How to Make Paper Plates Look Pretty in a Pinch
If you wake up on Thanksgiving morning and all your dishes are dirty, we got you.
This article originally appeared on Food & Wine
The turkey is in the oven, sides have been delegated to family members and there's a wine and bourbon stash large enough to serve a small village. A pat on the back is well-deserved, as planning a Thanksgiving feast for twenty-something hungry individuals is no small task. One important question remains: Are there enough plates for the party people? If you're not Martha Stewart, the answer is most likely: No. To avoid spending hundreds of dollars on fine china for one dinner, consider paper plates, a saving grace that can easily be dressed up in a pinch.
Here, top event planners and industry experts weigh in with décor and design tips.
Stick to paper goods
When in doubt, "keep the paper train going," says Liz Curtis, founder of Table + Teaspoon, an online "rent the table" service. "Place cards, menu cards, straws and cocktail napkins in paper form have all become chic in the last few years," she adds. Whatever the color scheme, mix and match prints to zest up the table. Paper napkins in deep fall colors, like burgundy, rust, mustard seed or chocolate, will make a huge difference, says Amy Shey Jacobs, founder of Chandelier Events.
"A chalkboard runner is both on point with the paper theme and a fun way to get into the Thanksgiving spirit," says Curtis. "Have guests write the top three things they're grateful for this year with chalk that you place at each setting." When other paper elements are present, no one will think tcwice about your choice of paper plates in lieu of fine china.
Layering is key
A plain white plate, regardless of material, is not that interesting, so jazz things up with layers. "Take a couple sprigs of dried lavender and place on top of a paper napkin, and tie with kitchen twine or a leftover sprig of greenery," says Christina Stembel of Farmgirl Flowers. A little dimension and color goes a long way. "If doing paper napkins, arrange the flatware and napkins together so there's thought and purpose with their placement," Roey Mizrahi, owner of Roey Mizrahi Events adds. "Having a salad and dinner plate stacked will also elevate no matter what the material."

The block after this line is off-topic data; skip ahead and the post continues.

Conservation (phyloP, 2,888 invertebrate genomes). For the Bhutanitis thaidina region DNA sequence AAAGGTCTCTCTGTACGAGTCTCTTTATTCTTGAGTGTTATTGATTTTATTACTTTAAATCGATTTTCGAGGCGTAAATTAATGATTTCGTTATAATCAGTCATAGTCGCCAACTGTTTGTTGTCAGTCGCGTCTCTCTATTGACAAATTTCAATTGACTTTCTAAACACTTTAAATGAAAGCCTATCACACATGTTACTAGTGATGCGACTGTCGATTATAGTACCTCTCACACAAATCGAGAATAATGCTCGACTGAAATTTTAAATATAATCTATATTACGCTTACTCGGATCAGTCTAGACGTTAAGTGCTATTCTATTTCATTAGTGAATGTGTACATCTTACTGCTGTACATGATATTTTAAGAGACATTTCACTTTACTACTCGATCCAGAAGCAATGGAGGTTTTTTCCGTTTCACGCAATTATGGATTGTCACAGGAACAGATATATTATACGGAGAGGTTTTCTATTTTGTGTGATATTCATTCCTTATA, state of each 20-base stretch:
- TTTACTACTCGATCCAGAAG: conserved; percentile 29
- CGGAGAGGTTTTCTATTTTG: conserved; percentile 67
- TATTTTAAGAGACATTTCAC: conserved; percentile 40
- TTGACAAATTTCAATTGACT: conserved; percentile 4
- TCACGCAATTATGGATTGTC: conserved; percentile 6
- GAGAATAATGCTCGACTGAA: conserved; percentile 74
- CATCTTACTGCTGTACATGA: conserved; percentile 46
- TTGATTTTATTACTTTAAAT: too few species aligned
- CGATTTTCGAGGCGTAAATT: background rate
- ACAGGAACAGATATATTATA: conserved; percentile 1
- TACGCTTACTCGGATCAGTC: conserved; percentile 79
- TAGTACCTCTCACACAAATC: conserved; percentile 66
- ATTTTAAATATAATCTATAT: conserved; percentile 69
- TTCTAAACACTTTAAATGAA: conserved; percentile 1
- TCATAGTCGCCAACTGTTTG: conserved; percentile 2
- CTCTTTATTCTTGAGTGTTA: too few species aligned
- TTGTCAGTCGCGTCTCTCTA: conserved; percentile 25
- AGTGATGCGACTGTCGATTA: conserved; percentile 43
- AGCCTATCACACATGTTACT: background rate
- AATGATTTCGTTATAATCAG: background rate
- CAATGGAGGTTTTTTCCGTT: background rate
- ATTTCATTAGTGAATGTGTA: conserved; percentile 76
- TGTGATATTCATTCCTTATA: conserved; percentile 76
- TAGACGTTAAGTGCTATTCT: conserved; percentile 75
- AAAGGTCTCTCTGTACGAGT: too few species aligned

Create a distractive focal point
Fall foliage makes for on point décor and can easily be scooped up in the backyard. Stembel says to "lay foliage pieces down the center of the table, alternating different types of foliage almost as if you're making a faux garland. Start at the center and lay the foliage with their tops facing the ends of the table." Finish by adding pumpkins, squash and gourds on top of the garland. The texture of leaves, along with natural elements, will effortlessly match those not-so-showy paper plates. "Extra points if you can find leaves that are already turning into beautiful fall colors," she adds.
Patterned tablecloths are a quick and easy way to zest up the situation. Bold colors will "add to the distraction technique," says Mizrahi. "You can also do a personalized Kraft paper tablecloth, assigning the seats and leaving the disposables off the table. You can set up the food on an adjacent table with the plates stacked and the flatware presented in a basket."
Break out the craft supplies
Ask yourself, What would Martha Stewart do? Honestly, she'd probably go out and buy decorative china in a bind, but take a moment to scope out what's available at home. Markers, colored paper and spray paint will save you in a craft predicament. Ivy Robinson, owner of Ivy Robinson Events, suggests punching holes around the rim of the plate and weaving ribbon through the holes for a decorative touch.
Also: A brown paper bag doubles as a great flatware holder. Place a fork, spoon and knife in a bag and pop it on top of a paper plate to create a hip table setting. Robinson suggests adding words like "grateful," "give thanks," "dig in," "feast" or the guest's name on the bag. "If you don't have time to grab bags, take twine or ribbon and wrap around the flatware with a sprig of rosemary."
When in doubt, add gold metallic accents to drab paper plates. Jacobs suggests decking out maple leaves from the backyard in gold spray paint to serve as chic place card settings to go alongside plates. "Spray acorns, rocks and branches for gilded design accents—and if you can, find golden metallic paper napkins at a local party store," she says. Prosecco and Champagne serve as perfect bubbly accents that even be served in plastic tumblers to go with the night's theme of casual cool.
Host a more informal gathering
Switch up the fancy turkey dinner for a more casual family cook-off. "Every Thanksgiving my brother and I have a clam chowder cook off," Robinson says. "We blind serve our family with bowl number 1 or 2, paper bowls of course, and they vote on the best ‘chowda.' Everyone gathers around as we cook and laugh at our bantering back and forth." Whether it be chili or soup or appetizers, it sets the tone as more informal and relaxed—where paper plates are expected and embraced.
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A food and wine tasting is also a perfect setting for infamous paper products. "Most fancy top chef food and wine tasting events always have them," says Jacobs. "Instead, focus on the food! Serve up small plates of cool foods from multiple buffets and pair them with plastic tumblers of beer, wine and spirits. Your foodie friends will celebrate your ingenuity and devour the variety."
This Story Originally Appeared On Food & Wine